## Build the configuration you need

The Emacs configuration for normal operations on my system has loads of useful and powerful packages loaded. Sometimes they interfere with the normal operation of org-html-export-to-*, though. The simplest way to address those issues is to generate two confirmation files: one for full-blown Emacs use and another just for doing exports. With literate programming in org-mode it is totally simple to do. It looks like this:

<<cask-block>>
<<diagramming-decision>>
<<modes-application-org-mode-decision>>


## How to Fix a Little Eshell Issue

Wanting to set up a pleasant shell environment in Emacs, I invested in getting
Eshell happy. Everything went well but the fact that directory name
completion doesn’t work. The error message appeared:

Invalid variable reference


Lately I’ve been learning more about how to develop (or re-learning depending upon
how you look at it) so I set up the debugger to run when the error occurred:

(toggle-debug-on-error)


Debugger entered--Lisp error: (error "Invalid variable reference")
signal(error ("Invalid variable reference"))
error("Invalid variable reference")
eshell-parse-variable-ref()
eshell-parse-variable()
eshell-interpolate-variable()
run-hook-with-args-until-success(eshell-interpolate-variable)
byte-code("m\204-�\303\304!\206�\305\306f!\306u\210     \204�\202)�\n\204$� C\307 C\244\210)\202��\306\207" [result eshell-current-argument eshell-arg-listified run-hook-with-args-until-success eshell-parse-argument-hook char-to-string nil t] 2) eshell-parse-argument() byte-code("m?\205$�\303 U\203�\304\305d{\"\210  \203 �\n       C\244\210*\202��\207" [here arg args eshell-parse-argument error "Failed to parse argument '%s'"] 4)
eshell-parse-arguments(29 #<marker at 43 in *eshell*>)
byte-code("\303\304         \"\207" [begin end args nil eshell-parse-arguments] 4)
eshell-complete-parse-arguments()
pcomplete-parse-arguments(nil)
#[0 "\306!\2053�   \nU\203� \207\307\f !\206�
\310        T\311     \nV\203.�\312\313!\210\314\315\310\"\210 \210\262\207" [pcomplete-expand-before-complete pcomplete-index pcomplete-last pcomplete-command-completion-function pcomplete-command-name-function pcomplete-default-completion-function pcomplete-parse-arguments pcomplete-find-completion-function nil pcomplete-arg message "No completions" throw pcompleted pcomplete-stub] 5 "\n\n(fn)"]()
funcall(#[0 "\306!\2053�   \nU\203� \207\307\f !\206�
\310        T\311     \nV\203.�\312\313!\210\314\315\310\"\210 \210\262\207" [pcomplete-expand-before-complete pcomplete-index pcomplete-last pcomplete-command-completion-function pcomplete-command-name-function pcomplete-default-completion-function pcomplete-parse-arguments pcomplete-find-completion-function nil pcomplete-arg message "No completions" throw pcompleted pcomplete-stub] 5 "\n\n(fn)"])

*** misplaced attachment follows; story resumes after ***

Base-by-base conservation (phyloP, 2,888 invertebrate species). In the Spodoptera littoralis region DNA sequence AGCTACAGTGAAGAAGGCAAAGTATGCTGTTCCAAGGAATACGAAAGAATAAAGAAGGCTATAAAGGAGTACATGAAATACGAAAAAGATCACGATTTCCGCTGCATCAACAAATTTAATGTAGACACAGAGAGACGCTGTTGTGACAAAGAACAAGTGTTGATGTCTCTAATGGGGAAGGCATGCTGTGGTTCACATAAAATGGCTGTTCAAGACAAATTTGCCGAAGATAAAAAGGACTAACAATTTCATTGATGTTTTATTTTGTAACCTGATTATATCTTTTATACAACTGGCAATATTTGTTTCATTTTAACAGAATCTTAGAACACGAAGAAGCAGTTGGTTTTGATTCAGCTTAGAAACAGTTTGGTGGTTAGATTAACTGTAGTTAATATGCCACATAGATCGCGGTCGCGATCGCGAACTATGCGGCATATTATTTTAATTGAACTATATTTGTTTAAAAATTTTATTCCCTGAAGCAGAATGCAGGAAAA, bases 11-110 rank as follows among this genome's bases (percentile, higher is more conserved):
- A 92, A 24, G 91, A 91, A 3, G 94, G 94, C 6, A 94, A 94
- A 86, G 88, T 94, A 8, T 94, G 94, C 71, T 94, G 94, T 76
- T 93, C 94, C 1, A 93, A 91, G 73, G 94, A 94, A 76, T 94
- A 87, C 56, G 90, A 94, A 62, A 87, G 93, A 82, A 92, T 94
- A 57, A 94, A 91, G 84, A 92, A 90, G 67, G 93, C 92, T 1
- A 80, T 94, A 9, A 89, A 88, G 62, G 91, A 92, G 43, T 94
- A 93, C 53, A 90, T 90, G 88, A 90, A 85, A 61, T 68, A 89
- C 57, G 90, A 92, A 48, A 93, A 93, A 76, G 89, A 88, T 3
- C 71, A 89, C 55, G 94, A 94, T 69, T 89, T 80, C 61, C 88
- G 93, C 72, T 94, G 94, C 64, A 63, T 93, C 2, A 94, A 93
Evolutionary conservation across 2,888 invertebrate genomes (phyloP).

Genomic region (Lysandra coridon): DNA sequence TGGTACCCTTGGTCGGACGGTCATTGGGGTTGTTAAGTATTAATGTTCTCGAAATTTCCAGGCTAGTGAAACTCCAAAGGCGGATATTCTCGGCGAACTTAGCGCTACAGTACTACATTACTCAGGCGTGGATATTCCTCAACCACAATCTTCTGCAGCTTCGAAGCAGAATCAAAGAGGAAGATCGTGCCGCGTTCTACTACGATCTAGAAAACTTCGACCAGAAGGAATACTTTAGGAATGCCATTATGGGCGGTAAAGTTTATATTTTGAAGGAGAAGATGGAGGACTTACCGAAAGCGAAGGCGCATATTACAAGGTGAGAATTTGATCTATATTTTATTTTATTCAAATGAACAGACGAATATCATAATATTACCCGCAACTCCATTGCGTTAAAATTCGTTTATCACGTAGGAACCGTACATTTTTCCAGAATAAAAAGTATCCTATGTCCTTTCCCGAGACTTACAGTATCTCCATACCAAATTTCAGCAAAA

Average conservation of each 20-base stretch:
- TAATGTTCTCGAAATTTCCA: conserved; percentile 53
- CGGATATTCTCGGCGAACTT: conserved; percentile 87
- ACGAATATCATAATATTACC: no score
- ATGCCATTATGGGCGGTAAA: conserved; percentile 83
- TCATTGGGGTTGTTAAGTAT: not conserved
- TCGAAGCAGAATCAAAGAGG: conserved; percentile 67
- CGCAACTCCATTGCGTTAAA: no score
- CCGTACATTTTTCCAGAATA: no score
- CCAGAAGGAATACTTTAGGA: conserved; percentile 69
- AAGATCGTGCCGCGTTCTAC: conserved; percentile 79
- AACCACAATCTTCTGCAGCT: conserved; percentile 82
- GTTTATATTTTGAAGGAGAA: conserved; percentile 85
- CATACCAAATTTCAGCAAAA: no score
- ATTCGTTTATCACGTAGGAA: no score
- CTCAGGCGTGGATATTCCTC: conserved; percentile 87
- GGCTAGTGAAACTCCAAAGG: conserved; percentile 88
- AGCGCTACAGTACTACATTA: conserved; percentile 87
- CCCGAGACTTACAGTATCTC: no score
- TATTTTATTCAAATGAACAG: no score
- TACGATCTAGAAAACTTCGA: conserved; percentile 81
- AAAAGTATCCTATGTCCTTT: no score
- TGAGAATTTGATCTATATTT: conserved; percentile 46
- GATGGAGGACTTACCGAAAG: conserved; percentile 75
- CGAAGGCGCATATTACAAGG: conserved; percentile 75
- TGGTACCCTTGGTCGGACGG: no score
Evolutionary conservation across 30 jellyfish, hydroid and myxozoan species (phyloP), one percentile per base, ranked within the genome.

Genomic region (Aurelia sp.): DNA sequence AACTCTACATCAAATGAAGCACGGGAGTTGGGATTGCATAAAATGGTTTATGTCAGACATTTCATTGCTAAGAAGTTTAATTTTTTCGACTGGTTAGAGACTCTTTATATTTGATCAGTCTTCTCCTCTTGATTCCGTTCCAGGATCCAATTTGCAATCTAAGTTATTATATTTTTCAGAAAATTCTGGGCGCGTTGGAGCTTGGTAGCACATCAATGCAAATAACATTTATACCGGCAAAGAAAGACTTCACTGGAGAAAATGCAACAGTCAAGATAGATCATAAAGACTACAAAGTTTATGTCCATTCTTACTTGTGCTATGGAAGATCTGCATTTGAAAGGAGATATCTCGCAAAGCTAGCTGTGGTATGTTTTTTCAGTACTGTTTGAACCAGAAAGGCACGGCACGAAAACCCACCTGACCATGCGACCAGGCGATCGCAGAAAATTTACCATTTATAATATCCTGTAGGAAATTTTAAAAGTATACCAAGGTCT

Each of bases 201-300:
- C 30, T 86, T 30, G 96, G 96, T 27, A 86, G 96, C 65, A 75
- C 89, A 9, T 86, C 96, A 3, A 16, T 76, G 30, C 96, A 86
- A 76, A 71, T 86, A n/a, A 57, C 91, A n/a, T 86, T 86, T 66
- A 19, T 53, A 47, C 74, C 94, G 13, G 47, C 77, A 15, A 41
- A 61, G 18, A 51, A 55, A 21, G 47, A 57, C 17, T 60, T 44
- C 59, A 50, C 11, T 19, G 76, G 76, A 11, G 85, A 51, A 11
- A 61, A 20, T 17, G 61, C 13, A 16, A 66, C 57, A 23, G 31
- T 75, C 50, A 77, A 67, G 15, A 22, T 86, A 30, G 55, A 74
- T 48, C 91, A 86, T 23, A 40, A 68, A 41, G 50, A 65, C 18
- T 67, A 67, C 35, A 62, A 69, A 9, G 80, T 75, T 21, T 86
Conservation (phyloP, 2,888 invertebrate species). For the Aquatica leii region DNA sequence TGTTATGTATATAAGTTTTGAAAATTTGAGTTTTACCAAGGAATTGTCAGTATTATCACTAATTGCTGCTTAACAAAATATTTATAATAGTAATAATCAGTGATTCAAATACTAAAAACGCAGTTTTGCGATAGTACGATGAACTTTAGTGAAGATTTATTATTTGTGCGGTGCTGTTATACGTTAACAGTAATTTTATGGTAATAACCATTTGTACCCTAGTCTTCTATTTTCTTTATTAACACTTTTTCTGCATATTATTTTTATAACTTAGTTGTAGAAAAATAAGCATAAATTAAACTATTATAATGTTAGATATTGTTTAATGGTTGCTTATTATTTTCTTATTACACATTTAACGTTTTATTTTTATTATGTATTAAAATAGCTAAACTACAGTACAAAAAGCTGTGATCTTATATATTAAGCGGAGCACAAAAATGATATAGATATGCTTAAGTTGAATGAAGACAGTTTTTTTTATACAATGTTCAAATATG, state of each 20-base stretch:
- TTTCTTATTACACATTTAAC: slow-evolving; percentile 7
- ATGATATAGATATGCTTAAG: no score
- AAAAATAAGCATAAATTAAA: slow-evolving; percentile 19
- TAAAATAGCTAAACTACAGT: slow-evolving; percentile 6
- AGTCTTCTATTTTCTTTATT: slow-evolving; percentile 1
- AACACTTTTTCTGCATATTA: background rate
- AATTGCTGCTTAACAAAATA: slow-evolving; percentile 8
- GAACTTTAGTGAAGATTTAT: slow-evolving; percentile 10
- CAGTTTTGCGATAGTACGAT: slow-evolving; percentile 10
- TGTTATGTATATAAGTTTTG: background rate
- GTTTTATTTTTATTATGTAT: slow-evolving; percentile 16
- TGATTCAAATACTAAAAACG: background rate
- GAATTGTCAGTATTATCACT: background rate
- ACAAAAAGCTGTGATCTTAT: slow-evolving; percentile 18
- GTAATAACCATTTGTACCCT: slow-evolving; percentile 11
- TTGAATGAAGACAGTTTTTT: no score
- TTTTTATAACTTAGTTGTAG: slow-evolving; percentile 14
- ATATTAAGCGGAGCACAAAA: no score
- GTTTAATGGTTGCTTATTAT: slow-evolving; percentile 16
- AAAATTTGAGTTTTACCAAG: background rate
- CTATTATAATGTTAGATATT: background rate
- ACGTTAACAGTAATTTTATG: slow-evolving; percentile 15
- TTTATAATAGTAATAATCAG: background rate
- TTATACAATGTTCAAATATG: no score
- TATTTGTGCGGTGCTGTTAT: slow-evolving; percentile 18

pcomplete-completions()
#[0 "\306\211\306\211\306\211\f\f

\307 \310\"\211\2056�\211@\311=?\2056�\211A\2056�\312A@\313>$.\207" [pcomplete-stub pcomplete-seen pcomplete-norm-func pcomplete-args pcomplete-last pcomplete-index nil pcomplete-completions pcomplete-do-complete listed pcomplete-insert-entry (sole shortest) pcomplete-autolist pcomplete-suffix-list pcomplete-last-completion-raw] 8 "\n\n(fn)"]() funcall(#[0 "\306\211\306\211\306\211 \f \f \307 \310\"\211\2056�\211@\311=?\2056�\211A\2056�\312A@\313>$.\207" [pcomplete-stub pcomplete-seen pcomplete-norm-func pcomplete-args pcomplete-last pcomplete-index nil pcomplete-completions pcomplete-do-complete listed pcomplete-insert-entry (sole shortest) pcomplete-autolist pcomplete-suffix-list pcomplete-last-completion-raw] 8 "\n\n(fn)"])
pcomplete(1)
call-interactively(pcomplete)
byte-code("\203�\301\302!\207\302 \207" [interactively call-interactively pcomplete] 2)
eshell-pcomplete(1)
call-interactively(eshell-pcomplete nil nil)


This stacktrace is simpler because I unloaded yasnippet. This will be a good
not sure how to address an issue like this beyond the standard, universal issue addressing techniques.

## Creation and conservation of computer files (C3F)

Wanting to learn literate programming in org-mode I figured that my Emacs configuration would be the simplest place to start. In that regard I was right, it just took a lot more work then I had expected, and that is OK. It was a non-trivial effort and I learned a lot. In my mind, the door is now wide open to utilize literate programming; the org-mode team has truly unleashed an amazing gift to the world and it may take the world some time to really understand and appreciate it.

My configs and document follow; the first one, C3F.html, is the human-readable document:

C3F

C3F.org

## Reproducible Research, Literate Programming, and Inter-Language Programming with Babel

Babel is about letting many different languages work together. Programming languages live in blocks inside natural language Org-mode documents. A piece of data may pass from a table to a Python code block, then maybe move on to an R code block, and finally end up embedded as a value in the middle of a paragraph or possibly pass through a gnuplot code block and end up as a plot embedded in the document.

My current approach is to use multiple languages, build scripts, intermediate files to share data, and finally weaving it together inside of LaTeX. The babel way looks intriguing, with excellent support (via Emacs modes) for numerous languages. Very exciting.

2014-02-14
Here is a writeup that may speak to readers in a way good for them to hear it.